Estate planning can be complex in Florida. Even those who have taken the necessary steps to have a comprehensive and well-crafted estate plan could find themselves facing issues they never expected. If this is connected to family law and a divorce, it is imperative to think about how to adjust the estate plan to address the inevitable issues that arise. A recent survey shows how critical this can be as the number of couples 50 and over getting divorce is negatively impacting their estate planning.
A survey from TD Wealth shows just how widespread divorce over 50 – often called a “gray” divorce – is and how it can hinder estate planning. The survey included 112 people and was conducted in January. People from a variety of positions took part. It included accountants, charity professionals, insurance experts, those involved in elder law and wealth management. Of the respondents, 20 percent said that divorce led to family disputes. Family disagreement was already a concern with estate planning. It also found that 39 percent thought retirement planning and having sufficient funding influenced estate planning for those in that age group getting a divorce.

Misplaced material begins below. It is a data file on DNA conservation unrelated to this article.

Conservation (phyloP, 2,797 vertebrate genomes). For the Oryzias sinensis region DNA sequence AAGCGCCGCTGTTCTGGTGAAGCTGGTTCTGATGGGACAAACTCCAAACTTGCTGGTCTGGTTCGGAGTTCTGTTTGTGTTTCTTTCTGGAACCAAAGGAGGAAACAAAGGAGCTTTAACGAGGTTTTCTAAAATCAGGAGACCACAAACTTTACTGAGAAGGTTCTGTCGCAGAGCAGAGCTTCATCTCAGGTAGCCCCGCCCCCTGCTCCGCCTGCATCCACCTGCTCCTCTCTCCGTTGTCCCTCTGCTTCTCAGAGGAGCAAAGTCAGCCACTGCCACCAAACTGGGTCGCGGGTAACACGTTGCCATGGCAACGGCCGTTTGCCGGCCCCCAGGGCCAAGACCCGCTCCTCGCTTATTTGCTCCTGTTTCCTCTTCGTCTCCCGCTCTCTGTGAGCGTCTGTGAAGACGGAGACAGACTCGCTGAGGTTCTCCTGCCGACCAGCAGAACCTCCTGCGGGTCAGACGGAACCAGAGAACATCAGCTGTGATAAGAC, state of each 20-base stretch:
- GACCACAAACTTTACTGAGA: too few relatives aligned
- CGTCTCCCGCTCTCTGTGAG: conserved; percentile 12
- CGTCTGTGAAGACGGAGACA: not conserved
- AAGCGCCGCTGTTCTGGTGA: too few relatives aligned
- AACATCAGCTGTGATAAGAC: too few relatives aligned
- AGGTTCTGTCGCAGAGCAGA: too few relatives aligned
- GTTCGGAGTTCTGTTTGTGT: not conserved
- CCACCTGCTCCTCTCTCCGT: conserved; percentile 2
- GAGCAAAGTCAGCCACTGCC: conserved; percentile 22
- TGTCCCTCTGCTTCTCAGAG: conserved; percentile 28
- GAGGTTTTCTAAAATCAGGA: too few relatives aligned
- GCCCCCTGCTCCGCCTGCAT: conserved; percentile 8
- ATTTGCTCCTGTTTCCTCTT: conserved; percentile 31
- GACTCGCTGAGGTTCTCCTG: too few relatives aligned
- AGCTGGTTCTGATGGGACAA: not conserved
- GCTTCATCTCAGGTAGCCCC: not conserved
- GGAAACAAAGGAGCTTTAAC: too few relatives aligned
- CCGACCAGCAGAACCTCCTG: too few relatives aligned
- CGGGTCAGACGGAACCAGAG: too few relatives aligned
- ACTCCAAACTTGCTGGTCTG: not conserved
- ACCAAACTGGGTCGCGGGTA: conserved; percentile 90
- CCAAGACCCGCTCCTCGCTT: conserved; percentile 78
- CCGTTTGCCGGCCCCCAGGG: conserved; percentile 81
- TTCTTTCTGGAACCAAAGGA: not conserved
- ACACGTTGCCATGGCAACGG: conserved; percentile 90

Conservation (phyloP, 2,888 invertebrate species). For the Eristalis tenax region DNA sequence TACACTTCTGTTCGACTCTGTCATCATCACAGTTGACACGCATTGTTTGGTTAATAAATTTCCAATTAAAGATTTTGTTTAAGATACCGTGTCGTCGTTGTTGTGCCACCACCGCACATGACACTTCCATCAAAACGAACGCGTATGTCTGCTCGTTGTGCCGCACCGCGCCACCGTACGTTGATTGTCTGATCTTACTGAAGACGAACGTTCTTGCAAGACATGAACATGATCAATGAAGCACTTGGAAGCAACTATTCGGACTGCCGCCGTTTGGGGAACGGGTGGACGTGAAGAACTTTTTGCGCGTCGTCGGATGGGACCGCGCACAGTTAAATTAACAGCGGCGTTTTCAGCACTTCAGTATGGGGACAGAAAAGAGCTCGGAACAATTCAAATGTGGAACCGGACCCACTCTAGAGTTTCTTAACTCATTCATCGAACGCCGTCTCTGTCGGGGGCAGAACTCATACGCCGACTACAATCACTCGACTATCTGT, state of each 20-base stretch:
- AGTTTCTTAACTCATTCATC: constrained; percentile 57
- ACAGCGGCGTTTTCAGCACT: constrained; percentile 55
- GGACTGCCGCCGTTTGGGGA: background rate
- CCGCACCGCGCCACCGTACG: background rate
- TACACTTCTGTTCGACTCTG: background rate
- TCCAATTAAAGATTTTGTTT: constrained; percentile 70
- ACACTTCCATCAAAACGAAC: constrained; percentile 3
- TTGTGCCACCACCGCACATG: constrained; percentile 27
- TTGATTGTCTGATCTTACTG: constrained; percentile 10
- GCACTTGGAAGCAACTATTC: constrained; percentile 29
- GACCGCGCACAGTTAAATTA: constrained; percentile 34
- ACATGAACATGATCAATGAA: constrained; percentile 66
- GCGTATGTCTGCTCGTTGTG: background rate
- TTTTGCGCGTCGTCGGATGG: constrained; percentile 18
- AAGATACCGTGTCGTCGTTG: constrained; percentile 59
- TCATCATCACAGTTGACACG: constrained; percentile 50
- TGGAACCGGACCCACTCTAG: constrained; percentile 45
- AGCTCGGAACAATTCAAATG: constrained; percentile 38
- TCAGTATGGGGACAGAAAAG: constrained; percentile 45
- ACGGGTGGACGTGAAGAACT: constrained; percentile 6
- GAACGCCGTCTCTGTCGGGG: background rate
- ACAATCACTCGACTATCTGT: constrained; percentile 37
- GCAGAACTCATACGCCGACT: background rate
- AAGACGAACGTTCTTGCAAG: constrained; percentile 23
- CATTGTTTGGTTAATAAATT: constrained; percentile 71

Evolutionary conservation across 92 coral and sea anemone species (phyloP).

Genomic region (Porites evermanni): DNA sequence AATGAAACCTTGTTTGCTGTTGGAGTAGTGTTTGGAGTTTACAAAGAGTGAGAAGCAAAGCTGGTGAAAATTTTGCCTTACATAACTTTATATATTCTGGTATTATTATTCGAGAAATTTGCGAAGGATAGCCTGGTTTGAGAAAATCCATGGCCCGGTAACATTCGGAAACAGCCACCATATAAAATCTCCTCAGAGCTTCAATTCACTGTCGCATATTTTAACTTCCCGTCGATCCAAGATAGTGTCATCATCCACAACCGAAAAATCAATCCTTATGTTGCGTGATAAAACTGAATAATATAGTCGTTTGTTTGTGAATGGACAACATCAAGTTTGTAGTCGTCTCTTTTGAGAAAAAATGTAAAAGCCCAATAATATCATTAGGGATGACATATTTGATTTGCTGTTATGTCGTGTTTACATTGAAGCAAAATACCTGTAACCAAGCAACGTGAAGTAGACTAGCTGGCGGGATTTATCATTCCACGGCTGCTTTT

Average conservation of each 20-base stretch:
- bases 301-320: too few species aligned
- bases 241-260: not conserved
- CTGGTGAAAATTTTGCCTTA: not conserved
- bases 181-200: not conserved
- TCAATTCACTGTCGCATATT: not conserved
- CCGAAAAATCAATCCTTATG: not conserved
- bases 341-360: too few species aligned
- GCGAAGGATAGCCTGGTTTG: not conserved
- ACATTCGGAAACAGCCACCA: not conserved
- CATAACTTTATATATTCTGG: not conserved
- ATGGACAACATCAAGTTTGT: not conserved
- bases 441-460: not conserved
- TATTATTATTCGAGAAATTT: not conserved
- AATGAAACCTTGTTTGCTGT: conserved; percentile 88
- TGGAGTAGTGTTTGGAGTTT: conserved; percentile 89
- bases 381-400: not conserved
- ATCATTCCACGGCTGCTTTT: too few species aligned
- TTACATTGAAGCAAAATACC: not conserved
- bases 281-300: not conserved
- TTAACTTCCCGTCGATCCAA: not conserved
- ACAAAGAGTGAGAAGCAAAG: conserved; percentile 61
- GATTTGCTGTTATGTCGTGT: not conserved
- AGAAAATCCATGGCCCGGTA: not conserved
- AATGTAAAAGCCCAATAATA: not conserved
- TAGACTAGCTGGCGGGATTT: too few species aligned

Other estate planning considerations like having a power of attorney, allocating Social Security and creating a will also came to the forefront. Of lawyers and estate planning professionals, 43 percent said failure to communicate regarding an estate plan was a frequent problem and sparked dispute. Next, family member concerns came in at 29 percent. For 2020, 13 percent said beneficiary designation led to conflict. That was a significant reduction from the 2019 results when it was 30 percent.
Estate planning experts are also contending with new tax laws and strategies to help clients ensure as much of their assets are retained as possible when they are passed on to beneficiaries. Trusts are often used for this purpose. For people who are confronted with a divorce and are worried about how it will affect their estate plan, it is wise to have legal advice to prevent challenges in the future. Even those who are not divorcing and have other family-related issues like a remarriage, a blended family and more can benefit from legal advice. A law firm that understands estate planning and family law may be able to help.